1. Their emphasis on the importance of pedagogy 
    2. A (relatively) longer program sounded appealing 
    3. The reputation of Jeff Casimir within the industry

    Overall, I am beyond satisfied with my decision. At the risk of sounding fanatical, it's probably the best choice i've ever made.

    As a student, you are surrounded by a wonderfully weird and diverse group of intelligent, driven, and empathetic individuals, all working toward a similar goal. Most of the instructors come from an education background, and do a remarkable job of patiently walking you through very complicated subjects. In addition to the teachers and more 'advanced' students, you also have access to an ever-growing network of mentors that provide one-on-one guidance. 

    That said, the program is incredibly demanding, and you get out what you put in. It's up to the individual student to fully utilize the resources which are provided, and often you will be thrown into the deep end without much hand-holding or direct guidance. This can be very frustrating at times, but also forces you to learn how to problem solve on your own, creating confidence to tackle problems in a professional setting.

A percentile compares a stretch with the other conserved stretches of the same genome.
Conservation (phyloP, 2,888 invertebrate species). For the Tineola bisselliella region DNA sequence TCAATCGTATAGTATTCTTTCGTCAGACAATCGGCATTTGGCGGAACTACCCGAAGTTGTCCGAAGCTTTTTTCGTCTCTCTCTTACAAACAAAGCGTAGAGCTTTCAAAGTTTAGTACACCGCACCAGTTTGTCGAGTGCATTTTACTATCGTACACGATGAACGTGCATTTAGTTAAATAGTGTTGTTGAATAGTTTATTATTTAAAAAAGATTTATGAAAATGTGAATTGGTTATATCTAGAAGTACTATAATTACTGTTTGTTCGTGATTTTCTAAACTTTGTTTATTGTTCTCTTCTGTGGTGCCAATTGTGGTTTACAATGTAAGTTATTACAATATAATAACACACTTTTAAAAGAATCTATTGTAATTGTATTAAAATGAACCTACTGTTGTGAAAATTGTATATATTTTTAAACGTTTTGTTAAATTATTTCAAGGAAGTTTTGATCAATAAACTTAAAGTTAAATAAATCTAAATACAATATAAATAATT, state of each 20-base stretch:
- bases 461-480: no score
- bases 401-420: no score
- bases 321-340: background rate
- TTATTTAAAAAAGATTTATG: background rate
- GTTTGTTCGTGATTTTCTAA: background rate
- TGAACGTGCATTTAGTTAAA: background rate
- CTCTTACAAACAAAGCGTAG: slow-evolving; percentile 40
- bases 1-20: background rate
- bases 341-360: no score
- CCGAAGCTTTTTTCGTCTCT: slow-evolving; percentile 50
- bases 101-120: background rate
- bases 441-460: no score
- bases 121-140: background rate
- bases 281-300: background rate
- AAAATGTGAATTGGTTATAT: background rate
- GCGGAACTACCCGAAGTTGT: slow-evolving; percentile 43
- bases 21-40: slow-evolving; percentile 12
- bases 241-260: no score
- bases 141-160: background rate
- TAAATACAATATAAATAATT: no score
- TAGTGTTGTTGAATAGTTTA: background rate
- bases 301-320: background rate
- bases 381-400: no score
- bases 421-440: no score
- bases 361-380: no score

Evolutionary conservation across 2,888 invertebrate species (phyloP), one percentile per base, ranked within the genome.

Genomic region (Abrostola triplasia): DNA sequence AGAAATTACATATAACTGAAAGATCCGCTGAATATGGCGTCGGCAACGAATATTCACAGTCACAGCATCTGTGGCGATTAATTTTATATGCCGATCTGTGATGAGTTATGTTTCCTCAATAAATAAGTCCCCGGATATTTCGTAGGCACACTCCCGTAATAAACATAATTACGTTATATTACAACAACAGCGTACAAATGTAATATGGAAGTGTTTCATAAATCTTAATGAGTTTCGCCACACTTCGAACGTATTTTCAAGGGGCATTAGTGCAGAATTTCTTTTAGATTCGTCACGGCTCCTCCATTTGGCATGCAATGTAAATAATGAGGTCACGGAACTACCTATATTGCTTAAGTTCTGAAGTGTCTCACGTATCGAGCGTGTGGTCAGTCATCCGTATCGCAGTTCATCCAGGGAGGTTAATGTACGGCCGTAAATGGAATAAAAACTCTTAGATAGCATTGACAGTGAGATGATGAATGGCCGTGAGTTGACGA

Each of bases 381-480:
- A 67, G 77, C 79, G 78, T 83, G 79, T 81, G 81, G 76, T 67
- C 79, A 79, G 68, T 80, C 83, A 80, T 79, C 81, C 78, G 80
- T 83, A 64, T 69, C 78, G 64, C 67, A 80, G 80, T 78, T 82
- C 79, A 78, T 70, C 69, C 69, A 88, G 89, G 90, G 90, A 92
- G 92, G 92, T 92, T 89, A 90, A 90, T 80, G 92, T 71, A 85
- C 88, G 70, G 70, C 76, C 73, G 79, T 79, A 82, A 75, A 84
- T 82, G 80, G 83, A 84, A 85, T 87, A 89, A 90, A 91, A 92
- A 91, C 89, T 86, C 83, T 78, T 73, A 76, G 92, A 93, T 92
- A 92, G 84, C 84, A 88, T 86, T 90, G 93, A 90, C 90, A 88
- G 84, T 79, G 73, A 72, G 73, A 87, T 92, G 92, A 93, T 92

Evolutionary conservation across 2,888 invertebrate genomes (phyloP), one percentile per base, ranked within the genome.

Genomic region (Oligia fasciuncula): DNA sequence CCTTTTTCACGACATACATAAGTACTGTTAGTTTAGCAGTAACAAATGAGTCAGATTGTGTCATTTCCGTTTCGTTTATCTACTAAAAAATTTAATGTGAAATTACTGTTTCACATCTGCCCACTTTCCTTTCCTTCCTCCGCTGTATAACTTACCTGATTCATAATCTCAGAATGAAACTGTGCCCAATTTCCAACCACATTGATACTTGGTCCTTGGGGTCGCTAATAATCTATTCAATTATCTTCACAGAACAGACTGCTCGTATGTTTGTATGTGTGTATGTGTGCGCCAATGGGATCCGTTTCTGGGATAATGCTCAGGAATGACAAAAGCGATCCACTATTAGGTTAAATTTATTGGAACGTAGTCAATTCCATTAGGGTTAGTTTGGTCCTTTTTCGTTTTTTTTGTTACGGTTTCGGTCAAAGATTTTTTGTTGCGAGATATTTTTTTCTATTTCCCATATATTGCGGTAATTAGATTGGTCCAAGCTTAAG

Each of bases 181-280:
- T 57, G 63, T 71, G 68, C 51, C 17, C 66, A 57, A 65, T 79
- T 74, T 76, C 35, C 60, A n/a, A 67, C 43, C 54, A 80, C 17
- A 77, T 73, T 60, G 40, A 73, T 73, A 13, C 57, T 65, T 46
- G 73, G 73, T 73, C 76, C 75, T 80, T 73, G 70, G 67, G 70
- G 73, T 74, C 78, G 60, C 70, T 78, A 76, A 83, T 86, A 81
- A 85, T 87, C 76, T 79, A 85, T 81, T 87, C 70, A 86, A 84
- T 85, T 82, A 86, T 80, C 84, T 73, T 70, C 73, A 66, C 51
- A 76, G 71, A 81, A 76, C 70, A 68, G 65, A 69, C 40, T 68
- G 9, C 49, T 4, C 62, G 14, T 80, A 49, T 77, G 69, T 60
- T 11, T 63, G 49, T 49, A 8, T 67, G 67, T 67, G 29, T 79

Also a brief warning: DO NOT assume that acceptance into the program guarantees success. People often fail or drop out, and I would strongly encourage anyone considering the program to at least spend some time doing free online tutorials (codeacademy, etc) to get an idea of what you're getting into before making the plunge.

    After 7 (very difficult) months, I landed my dream job. If that wasn't such a common occurrence among Turing graduates, it'd be remarkable.

  • Michael Dao • Graduate
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    Full Disclosure: I am currently employed by Turing as an Assistant Instructor.

    There's a lot that I can say about Turing, and my experiences there. It would be best to start at the beginning.